On Fri, Jan 14, 2022 at 06:20:58AM +0000, Araq via Digitalmars-d-announce wrote:
> On Friday, 14 January 2022 at 02:13:48 UTC, H. S. Teoh wrote:
> > It takes 10x the effort to write a shell-script substitute in C++ because at every turn the language works against me -- I can't avoid dealing with memory management issues at every turn -- should I use malloc/free and fix leaks / dangling pointers myself? Should I use std::autoptr? Should I use std::shared_ptr? Write my own refcounted pointer for the 15th time? Half my APIs would be cluttered with memory management paraphrenalia, and half my mental energy would be spent fiddling with pointers instead of MAKING PROGRESS IN MY PROBLEM DOMAIN.
> > With D, I can work at the high level and solve my problem long before I even finish writing the same code in C++.
> Well C++ ships with unique_ptr and shared_ptr, you don't have to roll your own. And you can use them and be assured that the performance profile of your program doesn't suddenly collapse when the data/heap grows too big as these tools assure independence of the heap size.
That's not entirely accurate. Using unique_ptr or shared_ptr does not guarantee you won't get a long pause when the last reference to a large object graph goes out of scope, for example, and a whole bunch of dtors get called all at once. In code that's complex enough to warrant shared_ptr, the point at which this happens is likely not predictable (if it was, you wouldn't have needed to use shared_ptr).
> (What does D's GC assure you? That it won't run if you don't use it?
> That's such a low bar...)
When I'm writing a shell-script substitute, I DON'T WANT TO CARE about memory management, that's the point. I want the GC to clean up after me, no questions asked. I don't want to spend any time thinking about memory allocation issues. If I need to manually manage memory, *then* I manually manage memory and don't use the GC. D gives me that choice. C++ forces me to think about memory allocation WHETHER I WANT TO OR NOT.
And unique_ptr/shared_ptr doesn't help in this department, because their use percolates through all of my APIs. I cannot pass a unique_ptr to an API that receives only shared_ptr, and vice versa, without jumping through hoops. Having a GC lets me completely eliminate memory management concerns from my APIs, resulting in cleaner APIs and less time wasted fiddling with memory management. It's a needless waste of time. WHEN performance demands it, THEN I can delve into the dirty details of how to manually manage memory. When performance doesn't really matter, I don't care, and I don't *want* to care.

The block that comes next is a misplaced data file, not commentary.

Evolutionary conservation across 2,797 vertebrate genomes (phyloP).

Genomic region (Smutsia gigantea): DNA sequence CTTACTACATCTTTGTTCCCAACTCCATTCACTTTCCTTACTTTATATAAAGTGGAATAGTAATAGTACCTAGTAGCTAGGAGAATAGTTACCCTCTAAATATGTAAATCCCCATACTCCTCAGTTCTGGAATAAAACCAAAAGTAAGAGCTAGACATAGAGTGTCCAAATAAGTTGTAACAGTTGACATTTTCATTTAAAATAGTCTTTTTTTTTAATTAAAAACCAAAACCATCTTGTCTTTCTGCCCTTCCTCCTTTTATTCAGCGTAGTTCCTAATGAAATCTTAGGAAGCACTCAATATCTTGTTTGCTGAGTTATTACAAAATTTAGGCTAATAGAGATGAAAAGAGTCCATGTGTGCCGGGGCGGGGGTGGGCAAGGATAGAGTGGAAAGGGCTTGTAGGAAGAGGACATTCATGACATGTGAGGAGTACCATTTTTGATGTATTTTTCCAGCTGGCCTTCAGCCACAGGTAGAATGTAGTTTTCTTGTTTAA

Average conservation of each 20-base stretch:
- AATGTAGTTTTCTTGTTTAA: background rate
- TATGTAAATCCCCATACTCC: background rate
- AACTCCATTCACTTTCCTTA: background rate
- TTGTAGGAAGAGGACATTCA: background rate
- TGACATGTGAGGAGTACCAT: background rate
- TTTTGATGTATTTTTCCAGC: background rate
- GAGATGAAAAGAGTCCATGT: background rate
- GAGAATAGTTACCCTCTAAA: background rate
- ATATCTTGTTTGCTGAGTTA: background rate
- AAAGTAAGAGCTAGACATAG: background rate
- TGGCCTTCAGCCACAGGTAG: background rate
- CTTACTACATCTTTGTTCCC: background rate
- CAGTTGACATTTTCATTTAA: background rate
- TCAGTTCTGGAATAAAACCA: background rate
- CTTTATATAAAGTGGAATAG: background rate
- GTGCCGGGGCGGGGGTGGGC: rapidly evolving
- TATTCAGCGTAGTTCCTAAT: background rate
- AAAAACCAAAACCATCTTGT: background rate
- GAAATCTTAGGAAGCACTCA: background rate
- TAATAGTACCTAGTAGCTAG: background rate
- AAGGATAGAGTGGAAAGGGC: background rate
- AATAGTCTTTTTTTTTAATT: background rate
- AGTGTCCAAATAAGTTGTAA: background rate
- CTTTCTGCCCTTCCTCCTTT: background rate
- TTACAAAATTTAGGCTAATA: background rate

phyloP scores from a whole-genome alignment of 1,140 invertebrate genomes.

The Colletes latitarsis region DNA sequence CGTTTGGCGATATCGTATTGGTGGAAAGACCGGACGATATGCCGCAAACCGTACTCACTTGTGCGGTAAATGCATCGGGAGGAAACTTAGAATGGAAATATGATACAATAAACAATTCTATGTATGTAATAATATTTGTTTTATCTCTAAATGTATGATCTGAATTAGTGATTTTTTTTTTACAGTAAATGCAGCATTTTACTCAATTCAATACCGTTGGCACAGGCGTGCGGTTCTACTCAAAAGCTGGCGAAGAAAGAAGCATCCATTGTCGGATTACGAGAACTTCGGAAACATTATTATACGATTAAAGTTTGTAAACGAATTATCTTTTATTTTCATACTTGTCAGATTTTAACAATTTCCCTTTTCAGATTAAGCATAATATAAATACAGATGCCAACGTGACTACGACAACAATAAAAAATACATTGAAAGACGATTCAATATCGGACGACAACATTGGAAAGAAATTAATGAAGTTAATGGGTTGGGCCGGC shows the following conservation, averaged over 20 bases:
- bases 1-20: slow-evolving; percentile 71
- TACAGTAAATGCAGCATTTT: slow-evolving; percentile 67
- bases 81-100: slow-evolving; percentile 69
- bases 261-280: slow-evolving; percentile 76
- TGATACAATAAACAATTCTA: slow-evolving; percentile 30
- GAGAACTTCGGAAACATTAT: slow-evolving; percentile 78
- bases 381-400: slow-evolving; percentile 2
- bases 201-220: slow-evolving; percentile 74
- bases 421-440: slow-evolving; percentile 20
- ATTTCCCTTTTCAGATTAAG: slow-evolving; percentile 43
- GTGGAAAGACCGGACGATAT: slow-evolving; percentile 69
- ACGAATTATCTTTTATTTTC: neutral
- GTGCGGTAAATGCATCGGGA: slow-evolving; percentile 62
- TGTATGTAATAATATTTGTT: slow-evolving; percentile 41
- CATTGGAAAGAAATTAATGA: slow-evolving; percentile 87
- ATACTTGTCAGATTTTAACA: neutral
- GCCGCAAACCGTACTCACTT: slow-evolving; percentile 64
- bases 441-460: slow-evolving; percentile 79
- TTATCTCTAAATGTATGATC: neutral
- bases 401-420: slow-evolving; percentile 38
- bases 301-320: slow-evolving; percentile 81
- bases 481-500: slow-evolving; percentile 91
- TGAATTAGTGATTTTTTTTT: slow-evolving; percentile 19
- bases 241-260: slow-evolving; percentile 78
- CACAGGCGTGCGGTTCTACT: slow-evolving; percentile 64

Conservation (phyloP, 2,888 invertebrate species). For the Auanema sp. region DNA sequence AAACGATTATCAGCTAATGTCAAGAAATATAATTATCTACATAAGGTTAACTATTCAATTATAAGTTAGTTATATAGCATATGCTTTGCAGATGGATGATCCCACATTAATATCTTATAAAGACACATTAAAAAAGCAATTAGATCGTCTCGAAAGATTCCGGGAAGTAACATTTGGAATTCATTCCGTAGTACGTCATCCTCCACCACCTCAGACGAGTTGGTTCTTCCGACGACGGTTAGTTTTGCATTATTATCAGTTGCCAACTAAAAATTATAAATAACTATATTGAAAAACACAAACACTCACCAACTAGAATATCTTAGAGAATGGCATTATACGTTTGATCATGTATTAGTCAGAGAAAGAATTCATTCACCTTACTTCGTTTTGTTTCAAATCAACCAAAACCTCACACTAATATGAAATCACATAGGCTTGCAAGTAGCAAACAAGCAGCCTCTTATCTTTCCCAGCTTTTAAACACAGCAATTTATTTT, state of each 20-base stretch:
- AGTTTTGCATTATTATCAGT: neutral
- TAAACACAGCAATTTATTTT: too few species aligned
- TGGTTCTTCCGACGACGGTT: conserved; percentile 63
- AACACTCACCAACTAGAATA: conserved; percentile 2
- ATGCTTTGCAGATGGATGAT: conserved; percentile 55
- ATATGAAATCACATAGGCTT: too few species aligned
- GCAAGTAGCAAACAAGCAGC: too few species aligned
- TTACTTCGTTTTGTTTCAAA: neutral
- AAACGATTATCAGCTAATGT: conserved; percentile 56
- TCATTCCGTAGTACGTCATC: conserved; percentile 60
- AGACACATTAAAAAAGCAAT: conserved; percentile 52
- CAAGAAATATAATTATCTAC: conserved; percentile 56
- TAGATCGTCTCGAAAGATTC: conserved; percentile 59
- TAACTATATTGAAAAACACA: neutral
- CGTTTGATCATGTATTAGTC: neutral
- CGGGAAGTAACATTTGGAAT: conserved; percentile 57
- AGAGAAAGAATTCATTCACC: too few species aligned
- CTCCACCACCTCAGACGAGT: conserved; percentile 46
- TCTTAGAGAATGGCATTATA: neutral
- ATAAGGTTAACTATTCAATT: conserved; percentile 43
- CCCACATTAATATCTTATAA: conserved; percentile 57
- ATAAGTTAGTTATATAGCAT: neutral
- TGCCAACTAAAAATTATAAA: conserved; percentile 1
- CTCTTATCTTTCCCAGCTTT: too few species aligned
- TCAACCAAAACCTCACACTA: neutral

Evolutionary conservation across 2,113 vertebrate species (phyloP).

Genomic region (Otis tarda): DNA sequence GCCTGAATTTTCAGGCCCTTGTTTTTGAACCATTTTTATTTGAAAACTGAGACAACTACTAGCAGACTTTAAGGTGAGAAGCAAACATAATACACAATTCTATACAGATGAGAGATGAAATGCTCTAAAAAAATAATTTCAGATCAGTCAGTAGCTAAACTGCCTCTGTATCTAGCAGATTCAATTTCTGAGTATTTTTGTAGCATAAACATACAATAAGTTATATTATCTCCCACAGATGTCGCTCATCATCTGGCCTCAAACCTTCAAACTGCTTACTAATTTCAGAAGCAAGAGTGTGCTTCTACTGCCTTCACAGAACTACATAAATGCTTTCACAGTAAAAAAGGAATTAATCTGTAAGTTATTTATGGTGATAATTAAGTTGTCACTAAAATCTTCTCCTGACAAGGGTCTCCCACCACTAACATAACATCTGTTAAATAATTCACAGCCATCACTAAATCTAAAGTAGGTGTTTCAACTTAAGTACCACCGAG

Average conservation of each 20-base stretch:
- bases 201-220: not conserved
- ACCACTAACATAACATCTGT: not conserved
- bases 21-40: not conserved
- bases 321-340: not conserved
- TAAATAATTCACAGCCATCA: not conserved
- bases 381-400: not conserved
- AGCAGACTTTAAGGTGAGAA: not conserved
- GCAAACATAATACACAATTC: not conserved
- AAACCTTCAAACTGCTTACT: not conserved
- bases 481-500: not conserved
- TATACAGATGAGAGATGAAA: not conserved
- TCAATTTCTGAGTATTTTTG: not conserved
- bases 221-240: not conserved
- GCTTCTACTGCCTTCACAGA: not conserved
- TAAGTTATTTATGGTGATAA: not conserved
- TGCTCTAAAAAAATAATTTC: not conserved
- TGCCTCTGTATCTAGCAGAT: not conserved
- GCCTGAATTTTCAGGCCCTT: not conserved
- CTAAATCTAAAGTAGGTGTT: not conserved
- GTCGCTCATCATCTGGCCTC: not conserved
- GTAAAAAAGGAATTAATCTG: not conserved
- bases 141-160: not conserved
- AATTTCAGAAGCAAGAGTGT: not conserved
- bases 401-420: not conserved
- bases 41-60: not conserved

> Plus with D you cannot really work at the "high level" at all, it is full of friction. Is this data const? Or immutable? Is this @safe? @system? Should I use @nogc?
When I'm writing a shell-script substitute, I don't care about const/immutable or @safe/@system. Let all data be mutable for all I care, it doesn't matter. @nogc is a waste of time in shell-script substitutes. Just use templates and let the compiler figure out the attributes for you.
When I'm designing something longer term, *then* I worry about const/immutable/etc.. And honestly, I hardly ever bother with const/immutable, because IME they just become needless encumbering past the first few levels of abstraction. They preclude useful things like caching, lazy initialization, etc., and are not worth the effort except for leaf-node types. There's nothing wrong with mutable by default in spite of what academic types tell you.
> Are exceptions still a good idea?
Of course it's a good idea. Esp in a shell-script substitute, where I don't want to waste my time worrying about checking error codes and all of that nonsense. Just let it throw an exception and die when something fails, that's good enough.
If exceptions ever become a problem, you're doing something wrong. Only in rare cases do you actually need nothrow -- in hotspots identified by a profiler where try-blocks actually make a material difference. 90% of code doesn't need to worry about this.
> Should I use interfaces or inheritance? Should I use class or struct?
For shell script substitutes? Don't even bother with OO. Just use structs and templates with attribute inference, job done.
Honestly, even for most serious programs I wouldn't bother with OO, unless the problem domain actually maps well onto the OO paradigm. Most problem domains are better handled with data-only types and external operations on them. Only for limited domains OO is actually useful. Even many polymorphic data models are better handled in other ways than OO (like ECS for runtime dynamic composition).
> Pointers or inout?
inout is a misfeature. Avoid it like the plague.
As for pointers vs. non-pointers: thanks to type inference and `.` working for both pointers and non-pointers, most of the time you don't even need to care. I've written lots of code where I started with a non-pointer and later decided to change it to a pointer (or vice versa) -- most of the code that works with it doesn't even need to be changed, I just change the type definition, and maybe 1 or 2 places where the difference actually matters, and type inference takes care of the rest. No such nonsense as needing to change '.' to '->' in 50 different places, or respell types in 25 different modules scattered across the program. `auto` and templated types are your friend. Let the compiler figure out what the concrete types are -- that's its job, the human shouldn't need to constantly fiddle with this manually except in a few places.
> There are many languages where it's much easier to focus on the PROBLEM DOMAIN. Esp if the domain is "shell-script substitute".
I'm curious. Do you have any actual examples to show?
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